By Don Keelan
Buried deep in the U.S. Tax Code is Section 531. It is there that a dreaded tax for corporations resides — the accumulated earnings tax. The 20 percent tax is applied to excess corporate earnings that are being held by a company for no reason other than to avoid having to pay out dividends taxable to its shareholders. The tax is in addition to the corporate income tax.
Section 531 came to mind when I read Megan O’Neil and Joshua Hatch’s commentary in the August 2017 issue of The Chronicle of Philanthropy, which states, “Hundreds of nonprofits across the country are amassing huge endowments as they collect money far faster than it is going out the door, according to a Chronicle analysis.” The analysis studied 1,600 nonprofits.
Readers of my column may recall that in August 2014 I wrote about this subject (“Wealthiest (nonprofits) Keep Getting Bigger”). And according to O’Neil and Hatch, that is exactly what has taken place between 2010 and 2015.
The authors pointed out that five universities in 2015 — Harvard, Yale, Princeton, Stamford and MIT — had an endowment accumulation of more than $120 billion, an increase of $44 billion since 2010. With the Dow Jones Stock Index up over 26 percent since 2015, their endowment values are conceivably much higher in 2017.
When one looks at all of the country’s private colleges, there is over $350 billion sitting in endowment investments. Add this to the amounts held by cultural and medical institutions and the accumulated endowment funds are close to $1 trillion. It is no wonder, as the authors have pointed out, that Congress is gearing up to take a close look at what should be done with such a vast accumulation of wealth.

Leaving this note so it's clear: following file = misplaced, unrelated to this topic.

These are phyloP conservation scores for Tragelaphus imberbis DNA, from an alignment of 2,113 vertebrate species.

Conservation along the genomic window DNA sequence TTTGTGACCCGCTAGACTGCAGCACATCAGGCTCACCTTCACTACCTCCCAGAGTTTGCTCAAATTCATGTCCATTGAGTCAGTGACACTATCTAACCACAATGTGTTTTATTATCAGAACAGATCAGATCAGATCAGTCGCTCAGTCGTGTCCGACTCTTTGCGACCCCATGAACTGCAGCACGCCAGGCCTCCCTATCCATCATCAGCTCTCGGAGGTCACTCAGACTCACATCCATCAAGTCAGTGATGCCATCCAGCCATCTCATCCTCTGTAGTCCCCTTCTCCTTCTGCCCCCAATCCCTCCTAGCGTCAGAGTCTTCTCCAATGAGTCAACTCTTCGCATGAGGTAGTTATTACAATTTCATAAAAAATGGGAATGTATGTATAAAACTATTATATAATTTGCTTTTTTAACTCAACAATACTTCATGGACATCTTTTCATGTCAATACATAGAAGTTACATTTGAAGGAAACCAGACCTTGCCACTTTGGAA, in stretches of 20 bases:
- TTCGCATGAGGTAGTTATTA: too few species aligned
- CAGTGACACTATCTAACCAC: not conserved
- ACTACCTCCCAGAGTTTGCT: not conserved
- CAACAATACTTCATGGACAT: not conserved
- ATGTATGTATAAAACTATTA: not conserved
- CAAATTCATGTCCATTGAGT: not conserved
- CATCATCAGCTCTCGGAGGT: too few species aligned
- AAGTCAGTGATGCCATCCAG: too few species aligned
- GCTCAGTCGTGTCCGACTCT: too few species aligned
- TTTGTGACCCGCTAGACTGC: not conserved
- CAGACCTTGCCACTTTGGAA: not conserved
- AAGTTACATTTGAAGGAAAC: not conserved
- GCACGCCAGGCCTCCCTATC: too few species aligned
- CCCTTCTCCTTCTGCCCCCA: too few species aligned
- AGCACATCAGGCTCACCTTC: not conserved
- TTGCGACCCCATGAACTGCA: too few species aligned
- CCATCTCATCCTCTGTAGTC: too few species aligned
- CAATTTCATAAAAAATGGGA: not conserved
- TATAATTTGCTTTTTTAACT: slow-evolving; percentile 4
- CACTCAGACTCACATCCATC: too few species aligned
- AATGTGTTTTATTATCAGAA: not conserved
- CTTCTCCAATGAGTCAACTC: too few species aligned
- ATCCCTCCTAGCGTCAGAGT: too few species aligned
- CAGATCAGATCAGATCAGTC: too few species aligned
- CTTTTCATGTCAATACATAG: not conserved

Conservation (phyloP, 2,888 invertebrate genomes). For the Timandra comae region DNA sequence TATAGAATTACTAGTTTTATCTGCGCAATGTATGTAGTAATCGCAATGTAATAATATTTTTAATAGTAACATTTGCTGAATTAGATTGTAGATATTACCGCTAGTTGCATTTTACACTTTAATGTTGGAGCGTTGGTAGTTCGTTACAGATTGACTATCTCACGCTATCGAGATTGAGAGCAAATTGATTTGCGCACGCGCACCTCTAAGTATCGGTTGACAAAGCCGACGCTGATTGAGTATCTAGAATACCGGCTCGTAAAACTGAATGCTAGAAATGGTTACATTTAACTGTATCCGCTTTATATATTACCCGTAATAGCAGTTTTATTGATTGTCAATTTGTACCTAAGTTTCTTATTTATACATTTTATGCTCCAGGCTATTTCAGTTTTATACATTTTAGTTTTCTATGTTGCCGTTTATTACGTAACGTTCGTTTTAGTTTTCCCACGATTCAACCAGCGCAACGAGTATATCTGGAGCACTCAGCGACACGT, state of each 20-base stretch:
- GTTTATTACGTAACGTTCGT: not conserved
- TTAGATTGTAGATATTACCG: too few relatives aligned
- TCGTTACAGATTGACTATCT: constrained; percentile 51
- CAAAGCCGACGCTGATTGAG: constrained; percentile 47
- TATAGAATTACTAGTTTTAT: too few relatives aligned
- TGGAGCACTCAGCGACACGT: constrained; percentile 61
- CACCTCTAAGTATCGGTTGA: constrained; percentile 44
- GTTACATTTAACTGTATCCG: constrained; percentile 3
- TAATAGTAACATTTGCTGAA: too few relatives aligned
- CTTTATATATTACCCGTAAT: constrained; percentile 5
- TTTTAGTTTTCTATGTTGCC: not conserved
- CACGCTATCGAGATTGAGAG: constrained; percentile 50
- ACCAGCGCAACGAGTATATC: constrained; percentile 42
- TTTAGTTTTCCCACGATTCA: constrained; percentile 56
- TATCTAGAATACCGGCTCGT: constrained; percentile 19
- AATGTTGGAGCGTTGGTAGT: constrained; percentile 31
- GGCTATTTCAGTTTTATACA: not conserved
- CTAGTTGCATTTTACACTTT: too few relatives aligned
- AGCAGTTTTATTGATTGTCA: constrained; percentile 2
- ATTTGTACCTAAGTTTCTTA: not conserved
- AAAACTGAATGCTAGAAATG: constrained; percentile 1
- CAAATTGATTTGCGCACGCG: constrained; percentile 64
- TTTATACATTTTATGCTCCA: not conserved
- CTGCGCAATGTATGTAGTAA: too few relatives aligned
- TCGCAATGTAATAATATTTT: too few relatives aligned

Nonprofit endowments, as well as corporate accumulated earnings, can serve a valid purpose. In the latter, the funds have been saved for future expansion, inventory build-up or acquisitions. Notwithstanding, in some cases companies just want to avoid having their shareholders pay additional taxes on dividends.
Nonprofit organizations may have justification to build their endowments for similar constructive reasons, with an additional caveat: to use the funds to offset operational costs by drawing down endowment investments by 5 percent annually. However, the motivation for Congress to look hard at endowments, according the Chronicle piece, will be that “dollars are being added to the funds at a much greater rate than the nonprofits are spending them.”
Presently, in the private foundation world, unless 5 percent of accumulated assets are distributed annually, a tax is levied on the difference. This would apply to nonprofits such as the Gates, Ford, Buffett, and Clinton foundations, just to name a few.
It is not a recent phenomenon that Congress has begun to take a hard look at nonprofits. This economic sector’s growth and influence over the past 20 years has invited it. Economic success does attract attention, some of which the nonprofit sector would like to avoid.
Nonprofits that have large endowments can take initiative before Congress gets involved. One suggestion would be to adopt a payout ratio that for every $1.50 earned, $1 is paid out. In the Chronicle article there are examples of nonprofits where for every $500 of earned income only $1 is paid out.
Another suggestion is for the healthiest and wealthiest endowment funds to adopt a struggling local or regional nonprofit — such as an education, health care, social or cultural nonprofit — and be its beneficiary.
Would it be conceivable for the five institutions noted above to examine their needs and determine that 10 percent of what they have accumulated is redundant? If so, some $12 billion could be set aside, and the annual income from such a fund could be distributed (subject to any donor restrictions) to nonprofits that are in need of funding to carry out their missions.
Nonprofits with huge endowments need to change. Otherwise, they, too, might be subject to Section 531 of the U.S. Tax Code.
Don Keelan writes a bi-weekly column and lives in Arlington, Vermont.
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